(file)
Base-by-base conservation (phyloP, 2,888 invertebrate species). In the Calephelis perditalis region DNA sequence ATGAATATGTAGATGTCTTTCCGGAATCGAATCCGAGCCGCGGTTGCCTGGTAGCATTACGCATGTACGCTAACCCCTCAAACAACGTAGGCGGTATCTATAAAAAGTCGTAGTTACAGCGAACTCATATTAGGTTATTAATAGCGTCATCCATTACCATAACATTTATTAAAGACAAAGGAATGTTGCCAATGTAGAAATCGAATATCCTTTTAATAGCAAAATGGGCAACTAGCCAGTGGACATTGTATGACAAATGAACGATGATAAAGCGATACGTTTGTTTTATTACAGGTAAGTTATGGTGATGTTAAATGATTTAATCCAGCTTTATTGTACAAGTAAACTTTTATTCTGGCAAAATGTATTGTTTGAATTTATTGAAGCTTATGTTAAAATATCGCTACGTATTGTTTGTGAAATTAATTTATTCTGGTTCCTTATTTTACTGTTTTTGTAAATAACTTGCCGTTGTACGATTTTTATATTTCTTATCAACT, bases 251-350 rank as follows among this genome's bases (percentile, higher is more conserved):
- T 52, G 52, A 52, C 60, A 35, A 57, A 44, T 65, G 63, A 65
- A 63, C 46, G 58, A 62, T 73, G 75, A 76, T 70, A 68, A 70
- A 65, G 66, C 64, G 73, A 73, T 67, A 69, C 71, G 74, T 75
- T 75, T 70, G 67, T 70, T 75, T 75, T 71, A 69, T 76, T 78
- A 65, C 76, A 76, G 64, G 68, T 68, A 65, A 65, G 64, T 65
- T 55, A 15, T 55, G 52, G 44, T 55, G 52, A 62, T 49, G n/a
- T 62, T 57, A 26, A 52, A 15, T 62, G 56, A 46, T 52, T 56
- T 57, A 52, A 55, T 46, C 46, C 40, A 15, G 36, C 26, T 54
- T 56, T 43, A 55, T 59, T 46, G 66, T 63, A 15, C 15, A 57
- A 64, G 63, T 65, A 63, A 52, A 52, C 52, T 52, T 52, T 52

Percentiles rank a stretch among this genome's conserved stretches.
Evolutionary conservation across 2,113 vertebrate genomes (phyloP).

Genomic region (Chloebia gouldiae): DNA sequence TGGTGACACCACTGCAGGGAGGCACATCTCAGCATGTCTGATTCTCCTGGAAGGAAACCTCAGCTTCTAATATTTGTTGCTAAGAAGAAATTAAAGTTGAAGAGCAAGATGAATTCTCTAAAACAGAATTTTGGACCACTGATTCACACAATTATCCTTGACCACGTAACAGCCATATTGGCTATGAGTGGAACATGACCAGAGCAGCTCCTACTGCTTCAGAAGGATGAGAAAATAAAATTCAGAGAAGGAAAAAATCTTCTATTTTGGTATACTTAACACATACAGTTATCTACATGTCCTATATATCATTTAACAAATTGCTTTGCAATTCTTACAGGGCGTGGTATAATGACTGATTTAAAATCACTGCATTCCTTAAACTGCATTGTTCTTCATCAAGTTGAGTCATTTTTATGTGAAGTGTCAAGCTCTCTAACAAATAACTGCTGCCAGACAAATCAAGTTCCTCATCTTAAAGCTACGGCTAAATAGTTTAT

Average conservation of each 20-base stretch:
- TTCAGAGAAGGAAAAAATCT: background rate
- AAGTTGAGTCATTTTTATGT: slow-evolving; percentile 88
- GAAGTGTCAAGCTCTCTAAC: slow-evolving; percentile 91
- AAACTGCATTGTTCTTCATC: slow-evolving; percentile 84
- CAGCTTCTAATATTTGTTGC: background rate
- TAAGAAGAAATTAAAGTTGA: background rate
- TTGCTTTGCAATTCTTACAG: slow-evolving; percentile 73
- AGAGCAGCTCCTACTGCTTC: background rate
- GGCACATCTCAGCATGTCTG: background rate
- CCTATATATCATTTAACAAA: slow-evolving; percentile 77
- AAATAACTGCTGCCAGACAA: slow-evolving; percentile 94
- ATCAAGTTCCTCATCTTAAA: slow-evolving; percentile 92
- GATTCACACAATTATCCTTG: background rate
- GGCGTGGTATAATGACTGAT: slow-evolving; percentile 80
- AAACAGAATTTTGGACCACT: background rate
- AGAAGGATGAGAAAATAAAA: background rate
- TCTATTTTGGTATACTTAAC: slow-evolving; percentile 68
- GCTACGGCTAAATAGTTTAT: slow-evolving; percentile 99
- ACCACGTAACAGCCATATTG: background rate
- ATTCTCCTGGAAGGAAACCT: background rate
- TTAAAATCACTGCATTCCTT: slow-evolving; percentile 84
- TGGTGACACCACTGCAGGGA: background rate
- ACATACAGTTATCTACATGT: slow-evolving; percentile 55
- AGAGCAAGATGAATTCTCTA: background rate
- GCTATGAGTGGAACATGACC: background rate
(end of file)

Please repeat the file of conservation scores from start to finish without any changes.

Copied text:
Base-by-base conservation (phyloP, 2,888 invertebrate species). In the Calephelis perditalis region DNA sequence ATGAATATGTAGATGTCTTTCCGGAATCGAATCCGAGCCGCGGTTGCCTGGTAGCATTACGCATGTACGCTAACCCCTCAAACAACGTAGGCGGTATCTATAAAAAGTCGTAGTTACAGCGAACTCATATTAGGTTATTAATAGCGTCATCCATTACCATAACATTTATTAAAGACAAAGGAATGTTGCCAATGTAGAAATCGAATATCCTTTTAATAGCAAAATGGGCAACTAGCCAGTGGACATTGTATGACAAATGAACGATGATAAAGCGATACGTTTGTTTTATTACAGGTAAGTTATGGTGATGTTAAATGATTTAATCCAGCTTTATTGTACAAGTAAACTTTTATTCTGGCAAAATGTATTGTTTGAATTTATTGAAGCTTATGTTAAAATATCGCTACGTATTGTTTGTGAAATTAATTTATTCTGGTTCCTTATTTTACTGTTTTTGTAAATAACTTGCCGTTGTACGATTTTTATATTTCTTATCAACT, bases 251-350 rank as follows among this genome's bases (percentile, higher is more conserved):
- T 52, G 52, A 52, C 60, A 35, A 57, A 44, T 65, G 63, A 65
- A 63, C 46, G 58, A 62, T 73, G 75, A 76, T 70, A 68, A 70
- A 65, G 66, C 64, G 73, A 73, T 67, A 69, C 71, G 74, T 75
- T 75, T 70, G 67, T 70, T 75, T 75, T 71, A 69, T 76, T 78
- A 65, C 76, A 76, G 64, G 68, T 68, A 65, A 65, G 64, T 65
- T 55, A 15, T 55, G 52, G 44, T 55, G 52, A 62, T 49, G n/a
- T 62, T 57, A 26, A 52, A 15, T 62, G 56, A 46, T 52, T 56
- T 57, A 52, A 55, T 46, C 46, C 40, A 15, G 36, C 26, T 54
- T 56, T 43, A 55, T 59, T 46, G 66, T 63, A 15, C 15, A 57
- A 64, G 63, T 65, A 63, A 52, A 52, C 52, T 52, T 52, T 52

Percentiles rank a stretch among this genome's conserved stretches.
Evolutionary conservation across 2,113 vertebrate genomes (phyloP).

Genomic region (Chloebia gouldiae): DNA sequence TGGTGACACCACTGCAGGGAGGCACATCTCAGCATGTCTGATTCTCCTGGAAGGAAACCTCAGCTTCTAATATTTGTTGCTAAGAAGAAATTAAAGTTGAAGAGCAAGATGAATTCTCTAAAACAGAATTTTGGACCACTGATTCACACAATTATCCTTGACCACGTAACAGCCATATTGGCTATGAGTGGAACATGACCAGAGCAGCTCCTACTGCTTCAGAAGGATGAGAAAATAAAATTCAGAGAAGGAAAAAATCTTCTATTTTGGTATACTTAACACATACAGTTATCTACATGTCCTATATATCATTTAACAAATTGCTTTGCAATTCTTACAGGGCGTGGTATAATGACTGATTTAAAATCACTGCATTCCTTAAACTGCATTGTTCTTCATCAAGTTGAGTCATTTTTATGTGAAGTGTCAAGCTCTCTAACAAATAACTGCTGCCAGACAAATCAAGTTCCTCATCTTAAAGCTACGGCTAAATAGTTTAT

Average conservation of each 20-base stretch:
- TTCAGAGAAGGAAAAAATCT: background rate
- AAGTTGAGTCATTTTTATGT: slow-evolving; percentile 88
- GAAGTGTCAAGCTCTCTAAC: slow-evolving; percentile 91
- AAACTGCATTGTTCTTCATC: slow-evolving; percentile 84
- CAGCTTCTAATATTTGTTGC: background rate
- TAAGAAGAAATTAAAGTTGA: background rate
- TTGCTTTGCAATTCTTACAG: slow-evolving; percentile 73
- AGAGCAGCTCCTACTGCTTC: background rate
- GGCACATCTCAGCATGTCTG: background rate
- CCTATATATCATTTAACAAA: slow-evolving; percentile 77
- AAATAACTGCTGCCAGACAA: slow-evolving; percentile 94
- ATCAAGTTCCTCATCTTAAA: slow-evolving; percentile 92
- GATTCACACAATTATCCTTG: background rate
- GGCGTGGTATAATGACTGAT: slow-evolving; percentile 80
- AAACAGAATTTTGGACCACT: background rate
- AGAAGGATGAGAAAATAAAA: background rate
- TCTATTTTGGTATACTTAAC: slow-evolving; percentile 68
- GCTACGGCTAAATAGTTTAT: slow-evolving; percentile 99
- ACCACGTAACAGCCATATTG: background rate
- ATTCTCCTGGAAGGAAACCT: background rate
- TTAAAATCACTGCATTCCTT: slow-evolving; percentile 84
- TGGTGACACCACTGCAGGGA: background rate
- ACATACAGTTATCTACATGT: slow-evolving; percentile 55
- AGAGCAAGATGAATTCTCTA: background rate
- GCTATGAGTGGAACATGACC: background rate